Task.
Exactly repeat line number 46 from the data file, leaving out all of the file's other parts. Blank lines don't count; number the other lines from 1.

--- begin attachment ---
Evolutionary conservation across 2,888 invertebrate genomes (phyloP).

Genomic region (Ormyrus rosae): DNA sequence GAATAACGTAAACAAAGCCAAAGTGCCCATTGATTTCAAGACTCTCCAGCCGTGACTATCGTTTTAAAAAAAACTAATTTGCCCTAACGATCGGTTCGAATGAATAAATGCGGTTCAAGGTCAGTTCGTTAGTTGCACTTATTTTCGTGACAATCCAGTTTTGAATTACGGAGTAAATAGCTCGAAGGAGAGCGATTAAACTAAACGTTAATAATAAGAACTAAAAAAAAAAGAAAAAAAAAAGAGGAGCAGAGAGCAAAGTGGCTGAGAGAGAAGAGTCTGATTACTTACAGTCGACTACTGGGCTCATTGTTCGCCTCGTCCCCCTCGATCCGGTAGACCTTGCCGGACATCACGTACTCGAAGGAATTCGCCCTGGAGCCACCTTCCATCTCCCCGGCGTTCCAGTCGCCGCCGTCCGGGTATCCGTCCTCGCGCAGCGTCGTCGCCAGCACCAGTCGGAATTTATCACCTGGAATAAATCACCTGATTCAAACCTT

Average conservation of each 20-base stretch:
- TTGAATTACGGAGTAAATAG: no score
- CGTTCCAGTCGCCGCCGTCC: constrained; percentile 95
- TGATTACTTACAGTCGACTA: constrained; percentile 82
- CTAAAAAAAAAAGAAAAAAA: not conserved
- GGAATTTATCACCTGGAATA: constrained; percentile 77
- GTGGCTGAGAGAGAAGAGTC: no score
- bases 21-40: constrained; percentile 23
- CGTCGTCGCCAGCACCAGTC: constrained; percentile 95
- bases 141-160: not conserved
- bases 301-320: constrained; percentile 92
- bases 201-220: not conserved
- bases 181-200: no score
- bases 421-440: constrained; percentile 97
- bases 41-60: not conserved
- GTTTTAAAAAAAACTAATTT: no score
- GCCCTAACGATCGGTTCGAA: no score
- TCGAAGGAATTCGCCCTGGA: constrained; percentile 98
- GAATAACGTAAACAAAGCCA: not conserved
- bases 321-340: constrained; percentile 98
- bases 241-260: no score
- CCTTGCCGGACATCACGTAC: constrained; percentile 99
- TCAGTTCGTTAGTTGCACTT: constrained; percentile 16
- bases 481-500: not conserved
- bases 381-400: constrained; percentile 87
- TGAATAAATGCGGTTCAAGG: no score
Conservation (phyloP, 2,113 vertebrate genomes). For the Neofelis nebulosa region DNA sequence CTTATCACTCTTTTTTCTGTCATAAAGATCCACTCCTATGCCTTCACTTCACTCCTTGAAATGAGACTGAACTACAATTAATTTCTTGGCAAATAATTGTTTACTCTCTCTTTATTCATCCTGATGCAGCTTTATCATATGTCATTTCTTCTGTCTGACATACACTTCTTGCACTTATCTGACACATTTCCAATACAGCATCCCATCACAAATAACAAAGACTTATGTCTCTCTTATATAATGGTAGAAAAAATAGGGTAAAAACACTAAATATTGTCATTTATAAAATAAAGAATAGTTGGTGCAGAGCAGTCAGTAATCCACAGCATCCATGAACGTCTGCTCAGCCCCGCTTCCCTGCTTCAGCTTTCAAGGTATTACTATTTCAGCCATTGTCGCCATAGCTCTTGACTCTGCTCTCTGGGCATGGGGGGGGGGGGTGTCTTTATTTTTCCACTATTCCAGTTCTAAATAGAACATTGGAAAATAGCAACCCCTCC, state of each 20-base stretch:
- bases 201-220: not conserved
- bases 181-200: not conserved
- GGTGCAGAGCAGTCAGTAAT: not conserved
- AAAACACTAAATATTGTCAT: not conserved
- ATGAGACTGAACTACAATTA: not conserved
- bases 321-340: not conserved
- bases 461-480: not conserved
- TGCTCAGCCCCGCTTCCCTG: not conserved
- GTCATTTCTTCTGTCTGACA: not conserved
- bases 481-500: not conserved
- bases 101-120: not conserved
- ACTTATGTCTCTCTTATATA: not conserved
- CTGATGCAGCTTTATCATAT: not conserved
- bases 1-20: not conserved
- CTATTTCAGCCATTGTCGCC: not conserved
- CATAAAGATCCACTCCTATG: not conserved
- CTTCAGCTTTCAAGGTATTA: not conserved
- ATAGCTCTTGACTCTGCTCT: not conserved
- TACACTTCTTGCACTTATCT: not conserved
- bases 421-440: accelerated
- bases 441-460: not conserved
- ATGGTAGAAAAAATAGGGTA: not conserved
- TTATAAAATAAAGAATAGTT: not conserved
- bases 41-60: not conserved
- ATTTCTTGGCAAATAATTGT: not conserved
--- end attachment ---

- CTTCAGCTTTCAAGGTATTA: not conserved